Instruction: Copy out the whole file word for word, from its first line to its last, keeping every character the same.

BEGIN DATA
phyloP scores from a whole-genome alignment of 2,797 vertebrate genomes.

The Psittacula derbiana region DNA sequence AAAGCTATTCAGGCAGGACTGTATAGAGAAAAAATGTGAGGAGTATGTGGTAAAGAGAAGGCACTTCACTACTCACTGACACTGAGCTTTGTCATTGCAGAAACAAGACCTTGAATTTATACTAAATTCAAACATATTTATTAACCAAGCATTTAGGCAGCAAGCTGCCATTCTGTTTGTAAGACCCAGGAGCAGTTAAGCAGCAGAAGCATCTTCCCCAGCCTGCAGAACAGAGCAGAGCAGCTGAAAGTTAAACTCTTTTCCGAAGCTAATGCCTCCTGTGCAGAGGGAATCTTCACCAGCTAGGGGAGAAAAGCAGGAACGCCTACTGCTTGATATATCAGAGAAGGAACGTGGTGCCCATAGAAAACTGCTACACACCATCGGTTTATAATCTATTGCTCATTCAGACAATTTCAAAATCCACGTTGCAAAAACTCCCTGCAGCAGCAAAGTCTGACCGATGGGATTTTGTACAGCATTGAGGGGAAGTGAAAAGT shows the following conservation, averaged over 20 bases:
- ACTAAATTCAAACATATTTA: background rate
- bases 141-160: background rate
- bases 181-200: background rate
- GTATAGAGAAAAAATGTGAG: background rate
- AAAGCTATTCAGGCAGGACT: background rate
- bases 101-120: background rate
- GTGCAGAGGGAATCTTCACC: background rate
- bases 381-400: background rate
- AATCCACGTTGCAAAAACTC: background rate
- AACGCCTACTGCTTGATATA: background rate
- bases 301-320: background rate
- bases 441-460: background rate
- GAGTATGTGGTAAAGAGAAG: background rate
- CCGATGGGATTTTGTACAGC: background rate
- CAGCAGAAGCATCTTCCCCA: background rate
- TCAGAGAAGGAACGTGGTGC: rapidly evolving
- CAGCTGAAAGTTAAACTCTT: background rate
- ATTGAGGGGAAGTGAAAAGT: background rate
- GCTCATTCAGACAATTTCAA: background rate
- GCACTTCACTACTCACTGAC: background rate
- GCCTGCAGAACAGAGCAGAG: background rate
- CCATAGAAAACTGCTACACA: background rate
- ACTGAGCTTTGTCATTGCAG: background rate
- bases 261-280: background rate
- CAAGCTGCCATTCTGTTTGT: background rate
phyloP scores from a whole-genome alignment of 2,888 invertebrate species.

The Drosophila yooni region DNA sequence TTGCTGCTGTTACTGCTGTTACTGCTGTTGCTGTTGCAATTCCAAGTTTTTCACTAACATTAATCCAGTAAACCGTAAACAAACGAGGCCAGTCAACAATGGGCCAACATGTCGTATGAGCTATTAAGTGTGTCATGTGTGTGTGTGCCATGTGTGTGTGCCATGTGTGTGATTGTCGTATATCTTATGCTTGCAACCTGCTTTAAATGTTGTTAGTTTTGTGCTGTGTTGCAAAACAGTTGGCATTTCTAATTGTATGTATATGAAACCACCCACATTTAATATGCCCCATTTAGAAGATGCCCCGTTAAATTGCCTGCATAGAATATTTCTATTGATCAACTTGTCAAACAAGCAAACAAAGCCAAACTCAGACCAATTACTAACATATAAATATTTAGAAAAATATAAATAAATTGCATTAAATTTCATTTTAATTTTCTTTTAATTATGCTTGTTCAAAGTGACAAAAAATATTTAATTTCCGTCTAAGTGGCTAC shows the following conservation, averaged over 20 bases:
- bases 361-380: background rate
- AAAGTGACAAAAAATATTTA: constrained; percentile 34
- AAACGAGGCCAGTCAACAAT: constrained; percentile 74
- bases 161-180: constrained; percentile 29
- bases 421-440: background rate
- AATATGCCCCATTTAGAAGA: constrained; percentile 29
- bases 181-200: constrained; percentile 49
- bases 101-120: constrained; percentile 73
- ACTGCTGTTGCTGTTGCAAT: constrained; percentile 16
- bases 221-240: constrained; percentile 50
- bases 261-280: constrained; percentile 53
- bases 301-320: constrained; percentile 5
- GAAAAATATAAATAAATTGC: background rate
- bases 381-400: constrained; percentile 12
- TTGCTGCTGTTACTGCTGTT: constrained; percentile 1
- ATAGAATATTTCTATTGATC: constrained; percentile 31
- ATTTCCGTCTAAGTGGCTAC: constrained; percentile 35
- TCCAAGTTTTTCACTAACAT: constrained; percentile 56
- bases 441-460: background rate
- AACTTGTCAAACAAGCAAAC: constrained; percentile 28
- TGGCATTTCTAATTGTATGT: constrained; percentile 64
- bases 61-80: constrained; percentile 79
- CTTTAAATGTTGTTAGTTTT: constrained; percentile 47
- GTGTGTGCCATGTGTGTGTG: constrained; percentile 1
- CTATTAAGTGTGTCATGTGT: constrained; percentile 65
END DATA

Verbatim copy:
phyloP scores from a whole-genome alignment of 2,797 vertebrate genomes.

The Psittacula derbiana region DNA sequence AAAGCTATTCAGGCAGGACTGTATAGAGAAAAAATGTGAGGAGTATGTGGTAAAGAGAAGGCACTTCACTACTCACTGACACTGAGCTTTGTCATTGCAGAAACAAGACCTTGAATTTATACTAAATTCAAACATATTTATTAACCAAGCATTTAGGCAGCAAGCTGCCATTCTGTTTGTAAGACCCAGGAGCAGTTAAGCAGCAGAAGCATCTTCCCCAGCCTGCAGAACAGAGCAGAGCAGCTGAAAGTTAAACTCTTTTCCGAAGCTAATGCCTCCTGTGCAGAGGGAATCTTCACCAGCTAGGGGAGAAAAGCAGGAACGCCTACTGCTTGATATATCAGAGAAGGAACGTGGTGCCCATAGAAAACTGCTACACACCATCGGTTTATAATCTATTGCTCATTCAGACAATTTCAAAATCCACGTTGCAAAAACTCCCTGCAGCAGCAAAGTCTGACCGATGGGATTTTGTACAGCATTGAGGGGAAGTGAAAAGT shows the following conservation, averaged over 20 bases:
- ACTAAATTCAAACATATTTA: background rate
- bases 141-160: background rate
- bases 181-200: background rate
- GTATAGAGAAAAAATGTGAG: background rate
- AAAGCTATTCAGGCAGGACT: background rate
- bases 101-120: background rate
- GTGCAGAGGGAATCTTCACC: background rate
- bases 381-400: background rate
- AATCCACGTTGCAAAAACTC: background rate
- AACGCCTACTGCTTGATATA: background rate
- bases 301-320: background rate
- bases 441-460: background rate
- GAGTATGTGGTAAAGAGAAG: background rate
- CCGATGGGATTTTGTACAGC: background rate
- CAGCAGAAGCATCTTCCCCA: background rate
- TCAGAGAAGGAACGTGGTGC: rapidly evolving
- CAGCTGAAAGTTAAACTCTT: background rate
- ATTGAGGGGAAGTGAAAAGT: background rate
- GCTCATTCAGACAATTTCAA: background rate
- GCACTTCACTACTCACTGAC: background rate
- GCCTGCAGAACAGAGCAGAG: background rate
- CCATAGAAAACTGCTACACA: background rate
- ACTGAGCTTTGTCATTGCAG: background rate
- bases 261-280: background rate
- CAAGCTGCCATTCTGTTTGT: background rate
phyloP scores from a whole-genome alignment of 2,888 invertebrate species.

The Drosophila yooni region DNA sequence TTGCTGCTGTTACTGCTGTTACTGCTGTTGCTGTTGCAATTCCAAGTTTTTCACTAACATTAATCCAGTAAACCGTAAACAAACGAGGCCAGTCAACAATGGGCCAACATGTCGTATGAGCTATTAAGTGTGTCATGTGTGTGTGTGCCATGTGTGTGTGCCATGTGTGTGATTGTCGTATATCTTATGCTTGCAACCTGCTTTAAATGTTGTTAGTTTTGTGCTGTGTTGCAAAACAGTTGGCATTTCTAATTGTATGTATATGAAACCACCCACATTTAATATGCCCCATTTAGAAGATGCCCCGTTAAATTGCCTGCATAGAATATTTCTATTGATCAACTTGTCAAACAAGCAAACAAAGCCAAACTCAGACCAATTACTAACATATAAATATTTAGAAAAATATAAATAAATTGCATTAAATTTCATTTTAATTTTCTTTTAATTATGCTTGTTCAAAGTGACAAAAAATATTTAATTTCCGTCTAAGTGGCTAC shows the following conservation, averaged over 20 bases:
- bases 361-380: background rate
- AAAGTGACAAAAAATATTTA: constrained; percentile 34
- AAACGAGGCCAGTCAACAAT: constrained; percentile 74
- bases 161-180: constrained; percentile 29
- bases 421-440: background rate
- AATATGCCCCATTTAGAAGA: constrained; percentile 29
- bases 181-200: constrained; percentile 49
- bases 101-120: constrained; percentile 73
- ACTGCTGTTGCTGTTGCAAT: constrained; percentile 16
- bases 221-240: constrained; percentile 50
- bases 261-280: constrained; percentile 53
- bases 301-320: constrained; percentile 5
- GAAAAATATAAATAAATTGC: background rate
- bases 381-400: constrained; percentile 12
- TTGCTGCTGTTACTGCTGTT: constrained; percentile 1
- ATAGAATATTTCTATTGATC: constrained; percentile 31
- ATTTCCGTCTAAGTGGCTAC: constrained; percentile 35
- TCCAAGTTTTTCACTAACAT: constrained; percentile 56
- bases 441-460: background rate
- AACTTGTCAAACAAGCAAAC: constrained; percentile 28
- TGGCATTTCTAATTGTATGT: constrained; percentile 64
- bases 61-80: constrained; percentile 79
- CTTTAAATGTTGTTAGTTTT: constrained; percentile 47
- GTGTGTGCCATGTGTGTGTG: constrained; percentile 1
- CTATTAAGTGTGTCATGTGT: constrained; percentile 65